While Emory has a strong Film Studies program, the students on the committee aren’t just coming from that discipline. “Some have backgrounds in international studies and social justice issues,” Blank says. That range of interests reflects the globe-spanning topics that drive many of the films in AJFF’s festival programming.
“These films deal with meaty, substantive, timely issues,” Blank says. “We’re working directly with the university to find ways to integrate the films into the curriculum of some of their departments. They have committed to find ways to tie them into classwork and find opportunities for students to receive extra credit or make some of these screenings a requirement.”
Pilcher admits the on-campus project presents a big learning curve for AJFF staff, “but it’s exciting,” he says. “It gives us an opportunity to reach a population that deserves a lot of credit for their interest and curiosity — not just about culture, but all the complexities going on in the world. It’s an incredibly cosmopolitan group at that age.”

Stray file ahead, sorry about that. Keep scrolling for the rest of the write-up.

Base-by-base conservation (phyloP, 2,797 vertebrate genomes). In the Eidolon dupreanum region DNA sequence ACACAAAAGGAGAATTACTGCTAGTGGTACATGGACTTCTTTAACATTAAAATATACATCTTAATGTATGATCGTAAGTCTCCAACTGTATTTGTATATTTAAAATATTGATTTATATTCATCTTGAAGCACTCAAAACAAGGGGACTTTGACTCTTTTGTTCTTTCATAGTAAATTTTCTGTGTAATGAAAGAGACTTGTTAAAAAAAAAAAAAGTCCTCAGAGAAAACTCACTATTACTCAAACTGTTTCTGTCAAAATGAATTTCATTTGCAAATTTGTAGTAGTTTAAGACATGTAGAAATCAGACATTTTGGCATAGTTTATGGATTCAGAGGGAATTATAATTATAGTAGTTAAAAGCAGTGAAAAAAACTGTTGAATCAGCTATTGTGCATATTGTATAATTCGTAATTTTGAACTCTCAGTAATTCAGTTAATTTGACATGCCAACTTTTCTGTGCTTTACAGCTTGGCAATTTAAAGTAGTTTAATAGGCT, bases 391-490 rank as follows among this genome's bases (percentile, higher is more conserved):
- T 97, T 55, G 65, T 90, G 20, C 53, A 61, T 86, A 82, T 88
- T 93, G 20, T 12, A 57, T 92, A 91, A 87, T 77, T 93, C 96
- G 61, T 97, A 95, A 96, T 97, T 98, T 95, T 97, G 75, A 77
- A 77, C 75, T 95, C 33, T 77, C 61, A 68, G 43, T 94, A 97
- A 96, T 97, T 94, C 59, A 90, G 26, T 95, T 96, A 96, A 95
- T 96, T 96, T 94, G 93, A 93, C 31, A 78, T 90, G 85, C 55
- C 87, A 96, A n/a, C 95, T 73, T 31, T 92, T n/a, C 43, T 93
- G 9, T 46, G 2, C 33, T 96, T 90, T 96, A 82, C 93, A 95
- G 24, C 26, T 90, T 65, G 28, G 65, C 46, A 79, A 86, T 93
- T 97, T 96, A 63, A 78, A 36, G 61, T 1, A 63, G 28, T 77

In future years, depending on how the Emory pilot program works (or doesn’t), AJFF on Campus could rotate to other universities, possibly more than one at a time. For now, it’s an experiment. The program’s future depends on what AJFF learns from this initial attempt, and the feedback coming from the students involved.
“We want to cultivate the next generation of film enthusiasts,” Blank says.
In an age of fragmented viewing via digital streaming and tiny screens, that’s a worthy challenge. The communal experience of watching the dramas, comedies and documentaries that fill the festival’s three weeks of programming every year has always been as important as the movies themselves. So is the conversation the films generate.
“We are looking to expand the sense of our community,” Pilcher says, citing the second grant from the Academy of Motion Picture Arts and Sciences (a.k.a. the organization behind the Oscars), awarded to the AJFF in May for the screening and panel program “Life in Israel.”